It’s hard to believe we are more than three months into this new reality. Our communities are beginning to cautiously re-open, but to think that things will just go back to the pre-COVID 19 “normal” is incorrect.
Our consultants have been spending their time in triage mode since the first stay-at-home orders were put into place. These closures meant many of our clients were forced to pivot their programming in a matter of hours or days. Schools transitioned to e-learning, churches and synagogues stumbled into online services (or none at all), museums and theatres closed temporarily, summer camps were canceled, and our health and human services partners were pushed to the brink as the unemployment rates meant more people were hungry, losing their homes, seeking both medical care and mental health support.
As the programs shifted, fundraising in many cases came to a halt. Our clients canceled or postponed major fundraising events, stopped direct mail appeals and put major gift visits or solicitations on hold. Our phones and emails blew up with requests for video coaching sessions. Although all of my senior consultants had been working during the 2008 recession, this situation was new to all of us and required us to take a step back and rethink how we could continue to build and maintain donor relationships from our home offices and ensure that our clients had the information they needed to be successful.
Through our webinars and individual coaching sessions, we have been able to assist many of our clients through this difficult time, by refocusing their efforts on basic donor communications and personal outreach. Now, as states are re-opening and some services are resuming, we have been spending a great deal of time thinking about what’s next and answering questions from our clients about how to plan for the future. We thought you’d be interested to see what they are asking and how we are answering their questions:
Should I be meeting in person with my donors now?
Not quite yet. While many of us are stir crazy and looking for ways to see people again face-to-face, there are an equal number of people who are taking a very conservative approach to this re-entry process. Our best advice is to take a “watch and wait” approach for the next month when it comes to visits. In the meantime, you should make a list of the donors you will need to visit first when it is safe, and be ready to put that plan into action.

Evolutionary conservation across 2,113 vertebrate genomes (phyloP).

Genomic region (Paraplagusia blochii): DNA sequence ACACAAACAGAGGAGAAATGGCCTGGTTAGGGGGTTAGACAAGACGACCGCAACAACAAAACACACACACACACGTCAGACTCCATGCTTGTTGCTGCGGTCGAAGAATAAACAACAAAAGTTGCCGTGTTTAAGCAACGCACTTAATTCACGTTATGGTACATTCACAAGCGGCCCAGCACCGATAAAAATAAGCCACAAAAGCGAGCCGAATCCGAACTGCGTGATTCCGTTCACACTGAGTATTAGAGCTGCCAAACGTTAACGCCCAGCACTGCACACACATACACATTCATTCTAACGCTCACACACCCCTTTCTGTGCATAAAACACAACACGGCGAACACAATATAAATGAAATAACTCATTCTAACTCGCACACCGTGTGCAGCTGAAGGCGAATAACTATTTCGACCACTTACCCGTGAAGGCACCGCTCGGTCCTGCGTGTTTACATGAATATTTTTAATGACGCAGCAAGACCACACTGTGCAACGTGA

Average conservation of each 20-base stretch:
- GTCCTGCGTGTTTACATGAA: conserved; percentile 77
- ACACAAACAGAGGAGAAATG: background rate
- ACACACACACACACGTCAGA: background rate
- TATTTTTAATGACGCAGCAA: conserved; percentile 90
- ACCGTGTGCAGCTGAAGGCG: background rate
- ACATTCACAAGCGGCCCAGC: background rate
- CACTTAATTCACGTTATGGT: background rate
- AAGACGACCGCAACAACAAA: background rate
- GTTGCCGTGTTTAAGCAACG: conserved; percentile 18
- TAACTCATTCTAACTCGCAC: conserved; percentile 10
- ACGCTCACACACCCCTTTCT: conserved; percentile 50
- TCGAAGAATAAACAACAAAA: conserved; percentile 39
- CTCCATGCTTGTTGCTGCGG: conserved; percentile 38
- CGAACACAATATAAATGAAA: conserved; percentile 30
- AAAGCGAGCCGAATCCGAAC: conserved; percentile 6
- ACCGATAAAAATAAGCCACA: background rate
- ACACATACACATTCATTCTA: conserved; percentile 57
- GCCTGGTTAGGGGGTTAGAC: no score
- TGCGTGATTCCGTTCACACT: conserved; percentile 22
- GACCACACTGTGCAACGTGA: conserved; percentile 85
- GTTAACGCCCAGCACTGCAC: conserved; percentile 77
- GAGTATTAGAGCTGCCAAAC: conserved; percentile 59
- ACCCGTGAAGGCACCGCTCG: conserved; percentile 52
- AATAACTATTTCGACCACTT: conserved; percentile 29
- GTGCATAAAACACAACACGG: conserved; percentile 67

I haven’t been in touch with my donors for many months and I’m afraid they may have lost their jobs and not be able to support our organization. Shouldn’t I just wait a few more months to see what’s happening?
Don’t wait! It’s important to check in regularly with your donors during this difficult time. Clients that were on the phone right away report speaking to more donors than ever before and having longer, more engaged conversations. Make sure to thank them for their past support and be ready to tell them what you need and why you need it. That means having data ready! You can’t make assumptions about what is or is not happening to your stakeholders or how they feel about philanthropy.
If I’ve stayed in touch with my donors during the past few months. What should I be saying now?
Continue to highlight how your donor’s support is relevant to the COVID-19 crisis for the organization if at all possible. How are you pivoting during this time to help those you serve? How are you continuing to work toward mission fulfillment?
Also, think about whether it makes sense to create an emergency appeal/fund (targeting your top donors based on your needs). If your organization does decide to do this, position the appeal to showcase how your organization is making a difference or utilizing funds differently during this time of crisis. However, be careful not to paint the picture that your organization is unstable or in a state of chaos. Philanthropists may give a one-time gift to an organization in trouble, but long-term, they want to invest in healthy, stable nonprofits that are able to pivot to meet the needs of those they serve during turbulent times.
What can I do to engage donors right now when events and in-person visits are still (for the most part) on hold?
Be creative! How can you engage top donors virtually? Were you planning on hosting a salon dinner or another cultivation event? Can you still do so in a unique way? Can you offer a fireside chat to your top donors and the Executive Director via Zoom? What about asking a program officer to provide an update to top donors via an exclusive invite?
As we look to the future, the Evolve team is optimistic that donors will continue to support the organizations they love to the greatest extent possible. It’s your job to keep them informed and to let them know how they can help. The people you serve are counting on you to continue to seek philanthropic support in order to fulfill your important mission.
Please reach out to me with your questions so that I can answer them in Part II next week. We are always here to help. Our team continues to offer nonprofit professionals and volunteers complimentary 30-minute coaching sessions during this uncertain time to help keep your fundraising programs on track.